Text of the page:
Can You Reduce Property Taxes?
City Property Taxes Vs. The Country Homestead
I think of what I used to pay in property taxes. What I pay now, the difference is astounding. City based properties pay a high rate compared to those in a rural area. This is so unless the outlying area is a higher-end development. The most notable feature in this comparison is that the size of the lots are typically bigger in the country. The appraisals for total evaluations for them are less than for a much smaller sized lot in town.
Where I live now, assessed valuations for city acreage tend to be 3 times those for a rural address. When property tax increases are proposed by the county, the city lot often gets whacked harder. You are paying for things like sewer and more garbage pickup. Proportionate shares of the taxes will affect the future mortgage payments even if you have a fixed rate loan. Your monthly budget will take a hit.
Jury Duty Killed My HomeOwners Exemption!
i had a home in Wellington, Florida (West Palm Beach area) on about a third of an acre. My lot that had a high tax rate to start with. I eventually moved to the New Orleans area for 4 years to rebuild homes after Hurricane Katrina. However, I still was hopeful of holding on to the house while I was away. It didn’t work out because of “property taxes”.
While living in that area of Florida, I seemed to be a continuous candidate for jury duty, which I hated. And living almost 900 miles away didn’t matter to the legal entities making selections. Any excuses to be relieved from appearing at the courthouse were unacceptable. So I had to make a radical decision. I let the jurisdiction know that I was no longer a resident and had moved to another state.
Shortly after I notified them, I was stripped of my homeowners exemption. My Property Tax rate jumped to the point where my mortgage payment was increased by $400. per month. That scenario forced me to sell our house and lose the rights of owning a home. I could not afford a high mortgage payment on top of the new rental payment in New Orleans.
Tax Cost Cutting Scenarios
If you are retired or planning to do so, taxes are a dominant consideration for your budget. They tend to go up on a regular basis. If they get too high, you may be forced out of your home as well. So even if you own your home free and clear, a tight monthly budget will still be endangered.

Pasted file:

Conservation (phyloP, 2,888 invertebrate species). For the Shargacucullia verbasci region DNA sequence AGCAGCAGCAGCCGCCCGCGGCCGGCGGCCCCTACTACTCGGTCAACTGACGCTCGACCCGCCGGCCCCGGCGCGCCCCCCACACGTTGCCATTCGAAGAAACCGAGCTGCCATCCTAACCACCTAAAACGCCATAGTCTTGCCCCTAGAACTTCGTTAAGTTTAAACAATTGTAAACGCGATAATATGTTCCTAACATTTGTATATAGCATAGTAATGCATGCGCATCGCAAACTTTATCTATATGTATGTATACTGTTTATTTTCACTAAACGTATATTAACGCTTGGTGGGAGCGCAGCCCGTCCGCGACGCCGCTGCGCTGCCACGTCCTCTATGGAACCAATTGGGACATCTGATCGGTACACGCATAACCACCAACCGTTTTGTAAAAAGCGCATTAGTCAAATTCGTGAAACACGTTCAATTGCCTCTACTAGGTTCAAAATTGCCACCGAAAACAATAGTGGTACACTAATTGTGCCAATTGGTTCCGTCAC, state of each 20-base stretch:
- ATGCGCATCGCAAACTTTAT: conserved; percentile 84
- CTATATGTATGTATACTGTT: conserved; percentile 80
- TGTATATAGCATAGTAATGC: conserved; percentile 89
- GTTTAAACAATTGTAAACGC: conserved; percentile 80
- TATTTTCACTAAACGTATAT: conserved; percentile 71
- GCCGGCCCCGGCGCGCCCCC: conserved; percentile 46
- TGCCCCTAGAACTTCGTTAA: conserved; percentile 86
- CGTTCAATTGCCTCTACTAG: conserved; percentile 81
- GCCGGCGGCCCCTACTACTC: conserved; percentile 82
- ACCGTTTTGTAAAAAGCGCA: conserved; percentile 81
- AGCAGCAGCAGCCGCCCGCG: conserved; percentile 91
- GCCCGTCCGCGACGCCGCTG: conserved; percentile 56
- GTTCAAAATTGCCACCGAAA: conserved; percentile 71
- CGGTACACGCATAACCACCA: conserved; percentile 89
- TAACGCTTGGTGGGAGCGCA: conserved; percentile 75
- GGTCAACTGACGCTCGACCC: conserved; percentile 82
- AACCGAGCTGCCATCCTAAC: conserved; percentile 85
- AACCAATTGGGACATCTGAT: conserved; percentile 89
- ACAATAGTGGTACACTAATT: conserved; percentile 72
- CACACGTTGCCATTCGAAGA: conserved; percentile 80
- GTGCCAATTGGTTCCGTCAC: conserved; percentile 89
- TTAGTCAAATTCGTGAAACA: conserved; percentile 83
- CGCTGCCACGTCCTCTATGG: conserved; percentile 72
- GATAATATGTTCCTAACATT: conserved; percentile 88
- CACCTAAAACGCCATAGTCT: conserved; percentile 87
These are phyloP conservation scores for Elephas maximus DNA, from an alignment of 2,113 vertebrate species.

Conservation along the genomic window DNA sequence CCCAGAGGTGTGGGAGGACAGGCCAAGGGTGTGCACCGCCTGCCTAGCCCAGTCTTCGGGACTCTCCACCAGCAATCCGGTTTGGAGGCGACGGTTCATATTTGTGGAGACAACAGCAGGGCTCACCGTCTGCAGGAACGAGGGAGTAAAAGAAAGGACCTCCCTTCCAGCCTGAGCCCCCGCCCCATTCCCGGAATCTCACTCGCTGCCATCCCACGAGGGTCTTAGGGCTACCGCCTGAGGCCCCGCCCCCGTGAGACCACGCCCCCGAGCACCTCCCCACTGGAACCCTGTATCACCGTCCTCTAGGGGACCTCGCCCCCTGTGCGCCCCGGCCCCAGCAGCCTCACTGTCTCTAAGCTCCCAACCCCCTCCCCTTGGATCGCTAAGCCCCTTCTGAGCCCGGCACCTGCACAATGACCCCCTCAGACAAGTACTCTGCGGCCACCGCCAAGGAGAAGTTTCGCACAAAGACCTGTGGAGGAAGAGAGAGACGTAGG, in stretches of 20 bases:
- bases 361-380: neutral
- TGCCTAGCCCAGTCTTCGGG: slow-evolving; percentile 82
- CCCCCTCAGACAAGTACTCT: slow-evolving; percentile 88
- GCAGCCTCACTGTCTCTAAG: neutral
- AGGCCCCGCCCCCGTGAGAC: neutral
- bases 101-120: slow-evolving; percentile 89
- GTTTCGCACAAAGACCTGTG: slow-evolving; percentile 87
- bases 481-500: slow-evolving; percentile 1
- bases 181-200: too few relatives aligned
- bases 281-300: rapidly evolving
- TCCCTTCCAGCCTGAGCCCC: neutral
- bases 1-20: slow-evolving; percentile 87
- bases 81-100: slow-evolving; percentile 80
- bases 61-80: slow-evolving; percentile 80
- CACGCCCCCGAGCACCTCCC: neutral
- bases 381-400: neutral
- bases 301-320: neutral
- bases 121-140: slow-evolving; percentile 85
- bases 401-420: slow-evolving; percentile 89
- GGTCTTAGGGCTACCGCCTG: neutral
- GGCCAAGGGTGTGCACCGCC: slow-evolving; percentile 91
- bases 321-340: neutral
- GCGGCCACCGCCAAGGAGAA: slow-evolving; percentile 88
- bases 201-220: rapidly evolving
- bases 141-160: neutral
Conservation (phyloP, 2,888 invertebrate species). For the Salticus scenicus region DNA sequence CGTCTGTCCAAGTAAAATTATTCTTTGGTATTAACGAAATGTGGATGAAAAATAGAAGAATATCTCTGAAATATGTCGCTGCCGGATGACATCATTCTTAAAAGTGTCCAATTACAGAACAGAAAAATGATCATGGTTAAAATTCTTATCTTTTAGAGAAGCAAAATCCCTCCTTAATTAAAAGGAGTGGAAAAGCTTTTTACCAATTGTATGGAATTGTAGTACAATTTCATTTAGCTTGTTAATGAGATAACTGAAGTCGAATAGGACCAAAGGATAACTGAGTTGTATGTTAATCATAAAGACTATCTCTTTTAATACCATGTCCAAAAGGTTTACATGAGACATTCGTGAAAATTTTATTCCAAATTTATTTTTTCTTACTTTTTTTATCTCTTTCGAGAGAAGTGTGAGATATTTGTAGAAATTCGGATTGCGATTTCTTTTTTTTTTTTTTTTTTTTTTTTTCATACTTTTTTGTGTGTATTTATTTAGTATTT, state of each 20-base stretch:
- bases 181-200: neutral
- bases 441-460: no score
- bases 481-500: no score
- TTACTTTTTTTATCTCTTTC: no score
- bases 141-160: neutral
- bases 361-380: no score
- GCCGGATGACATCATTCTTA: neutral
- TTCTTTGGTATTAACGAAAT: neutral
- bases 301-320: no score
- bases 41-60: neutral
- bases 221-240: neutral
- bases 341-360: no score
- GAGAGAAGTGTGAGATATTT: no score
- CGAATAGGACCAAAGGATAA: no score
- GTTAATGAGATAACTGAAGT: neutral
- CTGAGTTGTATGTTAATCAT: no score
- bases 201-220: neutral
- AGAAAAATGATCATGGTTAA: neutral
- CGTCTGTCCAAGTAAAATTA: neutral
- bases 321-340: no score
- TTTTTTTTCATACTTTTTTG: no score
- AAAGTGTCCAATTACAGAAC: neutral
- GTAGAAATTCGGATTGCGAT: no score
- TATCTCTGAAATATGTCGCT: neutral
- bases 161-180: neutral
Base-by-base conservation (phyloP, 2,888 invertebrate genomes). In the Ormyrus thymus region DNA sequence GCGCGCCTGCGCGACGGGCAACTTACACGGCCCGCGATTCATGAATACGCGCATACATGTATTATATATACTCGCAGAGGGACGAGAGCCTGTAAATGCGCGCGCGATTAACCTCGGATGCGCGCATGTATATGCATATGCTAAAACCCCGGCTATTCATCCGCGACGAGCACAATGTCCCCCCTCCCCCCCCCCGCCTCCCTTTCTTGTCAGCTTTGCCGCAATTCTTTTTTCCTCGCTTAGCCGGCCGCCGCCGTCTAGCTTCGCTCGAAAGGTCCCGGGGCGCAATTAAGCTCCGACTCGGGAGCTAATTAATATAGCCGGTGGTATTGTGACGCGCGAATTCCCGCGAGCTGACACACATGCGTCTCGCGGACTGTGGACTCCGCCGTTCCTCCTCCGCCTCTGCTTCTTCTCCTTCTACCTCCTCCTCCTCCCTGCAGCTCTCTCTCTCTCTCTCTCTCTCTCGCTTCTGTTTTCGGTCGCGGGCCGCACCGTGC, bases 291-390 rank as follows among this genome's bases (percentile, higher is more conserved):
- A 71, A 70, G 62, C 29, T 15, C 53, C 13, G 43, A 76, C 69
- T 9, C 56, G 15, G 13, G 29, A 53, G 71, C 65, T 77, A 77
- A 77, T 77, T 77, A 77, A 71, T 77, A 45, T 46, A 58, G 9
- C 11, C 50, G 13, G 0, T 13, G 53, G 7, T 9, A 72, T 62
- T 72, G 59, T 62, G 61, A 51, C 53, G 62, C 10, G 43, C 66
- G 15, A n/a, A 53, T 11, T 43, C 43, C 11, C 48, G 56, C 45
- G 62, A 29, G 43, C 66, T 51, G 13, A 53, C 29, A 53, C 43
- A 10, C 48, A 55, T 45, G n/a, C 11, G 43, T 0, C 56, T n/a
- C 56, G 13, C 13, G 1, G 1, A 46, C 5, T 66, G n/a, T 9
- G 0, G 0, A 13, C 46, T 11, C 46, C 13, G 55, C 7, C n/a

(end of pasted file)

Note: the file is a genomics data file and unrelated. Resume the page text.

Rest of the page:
The first item of relief your primary residence gets is this Homeowners Exemption I mentioned earlier. Here in Florida the exemption is either $25,000 or $50,000 in our area (rated as to how your property qualifies). It depends on where you live. Some states like Missouri, Tennessee, and Hawaii are much lower, while others like California, are much higher. But along with this tax break are the benefits that go with it.
Florida’s homestead exemption scenarios are among the most protective in the United States. Some of the provisions are:
- They provides an exemption from forced sale before and at death
- They provides no limit to the value of certain real property that can be protected from creditors.
- The property tax exemption clause of Article VI renders property tax-free to the extent of certain dollar amounts in the value of the homestead
Along with not having to pay state income taxes, this is another attractive reason for living here or in states with similar inclusions. But the state has to get revenue where it can. That is why city-based homes get the biggest bites on the tax bill. A home in the country may get a similar rate as it’s city-limits counterpart. But the overall appraised value of rural land tends to be much lower.